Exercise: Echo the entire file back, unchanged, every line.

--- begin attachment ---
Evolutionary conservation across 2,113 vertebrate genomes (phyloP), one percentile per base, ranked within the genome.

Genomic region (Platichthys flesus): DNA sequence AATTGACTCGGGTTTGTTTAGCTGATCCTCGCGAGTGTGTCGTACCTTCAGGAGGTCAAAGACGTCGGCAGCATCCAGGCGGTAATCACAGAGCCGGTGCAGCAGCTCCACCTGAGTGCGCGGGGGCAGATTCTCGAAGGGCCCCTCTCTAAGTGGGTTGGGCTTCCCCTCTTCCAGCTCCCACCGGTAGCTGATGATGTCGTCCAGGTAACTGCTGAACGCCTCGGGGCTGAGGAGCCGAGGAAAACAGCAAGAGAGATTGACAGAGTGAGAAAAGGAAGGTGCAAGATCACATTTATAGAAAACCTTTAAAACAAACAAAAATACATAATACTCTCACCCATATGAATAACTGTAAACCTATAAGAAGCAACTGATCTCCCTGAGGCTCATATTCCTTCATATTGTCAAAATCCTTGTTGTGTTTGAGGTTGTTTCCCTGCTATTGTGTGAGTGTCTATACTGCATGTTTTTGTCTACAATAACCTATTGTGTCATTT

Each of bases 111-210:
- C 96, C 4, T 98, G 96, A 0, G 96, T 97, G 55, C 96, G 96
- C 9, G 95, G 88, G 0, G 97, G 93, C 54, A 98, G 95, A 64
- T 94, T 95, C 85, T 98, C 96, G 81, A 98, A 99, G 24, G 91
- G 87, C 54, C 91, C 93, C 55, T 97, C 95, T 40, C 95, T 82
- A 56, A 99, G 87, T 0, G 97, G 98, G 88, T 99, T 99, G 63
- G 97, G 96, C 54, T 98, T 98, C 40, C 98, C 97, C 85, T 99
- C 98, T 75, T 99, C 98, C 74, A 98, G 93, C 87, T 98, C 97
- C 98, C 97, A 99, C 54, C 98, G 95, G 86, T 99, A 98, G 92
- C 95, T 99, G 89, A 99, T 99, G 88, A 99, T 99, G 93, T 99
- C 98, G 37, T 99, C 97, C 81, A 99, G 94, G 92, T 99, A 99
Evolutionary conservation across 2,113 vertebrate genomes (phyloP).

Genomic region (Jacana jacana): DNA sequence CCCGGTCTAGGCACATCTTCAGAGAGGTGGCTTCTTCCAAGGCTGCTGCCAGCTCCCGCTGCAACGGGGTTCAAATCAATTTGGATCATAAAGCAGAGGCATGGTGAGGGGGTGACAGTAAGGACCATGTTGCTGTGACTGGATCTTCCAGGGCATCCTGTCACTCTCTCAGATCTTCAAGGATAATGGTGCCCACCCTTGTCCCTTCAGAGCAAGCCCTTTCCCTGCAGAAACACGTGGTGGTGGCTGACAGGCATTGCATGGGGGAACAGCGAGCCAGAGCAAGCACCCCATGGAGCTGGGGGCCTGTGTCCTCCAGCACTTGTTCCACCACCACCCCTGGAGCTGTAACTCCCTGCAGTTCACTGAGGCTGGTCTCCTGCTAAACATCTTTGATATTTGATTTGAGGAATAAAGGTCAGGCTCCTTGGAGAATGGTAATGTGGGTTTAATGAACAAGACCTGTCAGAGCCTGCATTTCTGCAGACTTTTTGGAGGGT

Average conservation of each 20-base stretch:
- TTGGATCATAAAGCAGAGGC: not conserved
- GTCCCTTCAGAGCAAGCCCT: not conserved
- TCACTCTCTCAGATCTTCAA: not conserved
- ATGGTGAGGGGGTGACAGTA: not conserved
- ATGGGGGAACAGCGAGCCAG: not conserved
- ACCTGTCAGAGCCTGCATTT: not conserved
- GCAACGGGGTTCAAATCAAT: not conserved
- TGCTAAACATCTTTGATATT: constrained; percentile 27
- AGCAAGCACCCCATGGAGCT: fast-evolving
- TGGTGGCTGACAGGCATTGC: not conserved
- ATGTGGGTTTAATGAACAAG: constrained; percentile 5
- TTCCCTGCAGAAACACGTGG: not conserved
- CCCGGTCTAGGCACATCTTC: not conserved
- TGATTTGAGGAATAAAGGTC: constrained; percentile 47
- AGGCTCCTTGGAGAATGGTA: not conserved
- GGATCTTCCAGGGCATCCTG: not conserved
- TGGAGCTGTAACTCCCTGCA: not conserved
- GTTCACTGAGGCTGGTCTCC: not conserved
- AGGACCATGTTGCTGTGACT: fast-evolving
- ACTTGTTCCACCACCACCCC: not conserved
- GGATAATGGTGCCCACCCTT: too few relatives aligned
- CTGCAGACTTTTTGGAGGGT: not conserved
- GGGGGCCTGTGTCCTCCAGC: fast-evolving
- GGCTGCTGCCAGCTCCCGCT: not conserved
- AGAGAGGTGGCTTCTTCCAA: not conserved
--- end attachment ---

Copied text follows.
Evolutionary conservation across 2,113 vertebrate genomes (phyloP), one percentile per base, ranked within the genome.

Genomic region (Platichthys flesus): DNA sequence AATTGACTCGGGTTTGTTTAGCTGATCCTCGCGAGTGTGTCGTACCTTCAGGAGGTCAAAGACGTCGGCAGCATCCAGGCGGTAATCACAGAGCCGGTGCAGCAGCTCCACCTGAGTGCGCGGGGGCAGATTCTCGAAGGGCCCCTCTCTAAGTGGGTTGGGCTTCCCCTCTTCCAGCTCCCACCGGTAGCTGATGATGTCGTCCAGGTAACTGCTGAACGCCTCGGGGCTGAGGAGCCGAGGAAAACAGCAAGAGAGATTGACAGAGTGAGAAAAGGAAGGTGCAAGATCACATTTATAGAAAACCTTTAAAACAAACAAAAATACATAATACTCTCACCCATATGAATAACTGTAAACCTATAAGAAGCAACTGATCTCCCTGAGGCTCATATTCCTTCATATTGTCAAAATCCTTGTTGTGTTTGAGGTTGTTTCCCTGCTATTGTGTGAGTGTCTATACTGCATGTTTTTGTCTACAATAACCTATTGTGTCATTT

Each of bases 111-210:
- C 96, C 4, T 98, G 96, A 0, G 96, T 97, G 55, C 96, G 96
- C 9, G 95, G 88, G 0, G 97, G 93, C 54, A 98, G 95, A 64
- T 94, T 95, C 85, T 98, C 96, G 81, A 98, A 99, G 24, G 91
- G 87, C 54, C 91, C 93, C 55, T 97, C 95, T 40, C 95, T 82
- A 56, A 99, G 87, T 0, G 97, G 98, G 88, T 99, T 99, G 63
- G 97, G 96, C 54, T 98, T 98, C 40, C 98, C 97, C 85, T 99
- C 98, T 75, T 99, C 98, C 74, A 98, G 93, C 87, T 98, C 97
- C 98, C 97, A 99, C 54, C 98, G 95, G 86, T 99, A 98, G 92
- C 95, T 99, G 89, A 99, T 99, G 88, A 99, T 99, G 93, T 99
- C 98, G 37, T 99, C 97, C 81, A 99, G 94, G 92, T 99, A 99
Evolutionary conservation across 2,113 vertebrate genomes (phyloP).

Genomic region (Jacana jacana): DNA sequence CCCGGTCTAGGCACATCTTCAGAGAGGTGGCTTCTTCCAAGGCTGCTGCCAGCTCCCGCTGCAACGGGGTTCAAATCAATTTGGATCATAAAGCAGAGGCATGGTGAGGGGGTGACAGTAAGGACCATGTTGCTGTGACTGGATCTTCCAGGGCATCCTGTCACTCTCTCAGATCTTCAAGGATAATGGTGCCCACCCTTGTCCCTTCAGAGCAAGCCCTTTCCCTGCAGAAACACGTGGTGGTGGCTGACAGGCATTGCATGGGGGAACAGCGAGCCAGAGCAAGCACCCCATGGAGCTGGGGGCCTGTGTCCTCCAGCACTTGTTCCACCACCACCCCTGGAGCTGTAACTCCCTGCAGTTCACTGAGGCTGGTCTCCTGCTAAACATCTTTGATATTTGATTTGAGGAATAAAGGTCAGGCTCCTTGGAGAATGGTAATGTGGGTTTAATGAACAAGACCTGTCAGAGCCTGCATTTCTGCAGACTTTTTGGAGGGT

Average conservation of each 20-base stretch:
- TTGGATCATAAAGCAGAGGC: not conserved
- GTCCCTTCAGAGCAAGCCCT: not conserved
- TCACTCTCTCAGATCTTCAA: not conserved
- ATGGTGAGGGGGTGACAGTA: not conserved
- ATGGGGGAACAGCGAGCCAG: not conserved
- ACCTGTCAGAGCCTGCATTT: not conserved
- GCAACGGGGTTCAAATCAAT: not conserved
- TGCTAAACATCTTTGATATT: constrained; percentile 27
- AGCAAGCACCCCATGGAGCT: fast-evolving
- TGGTGGCTGACAGGCATTGC: not conserved
- ATGTGGGTTTAATGAACAAG: constrained; percentile 5
- TTCCCTGCAGAAACACGTGG: not conserved
- CCCGGTCTAGGCACATCTTC: not conserved
- TGATTTGAGGAATAAAGGTC: constrained; percentile 47
- AGGCTCCTTGGAGAATGGTA: not conserved
- GGATCTTCCAGGGCATCCTG: not conserved
- TGGAGCTGTAACTCCCTGCA: not conserved
- GTTCACTGAGGCTGGTCTCC: not conserved
- AGGACCATGTTGCTGTGACT: fast-evolving
- ACTTGTTCCACCACCACCCC: not conserved
- GGATAATGGTGCCCACCCTT: too few relatives aligned
- CTGCAGACTTTTTGGAGGGT: not conserved
- GGGGGCCTGTGTCCTCCAGC: fast-evolving
- GGCTGCTGCCAGCTCCCGCT: not conserved
- AGAGAGGTGGCTTCTTCCAA: not conserved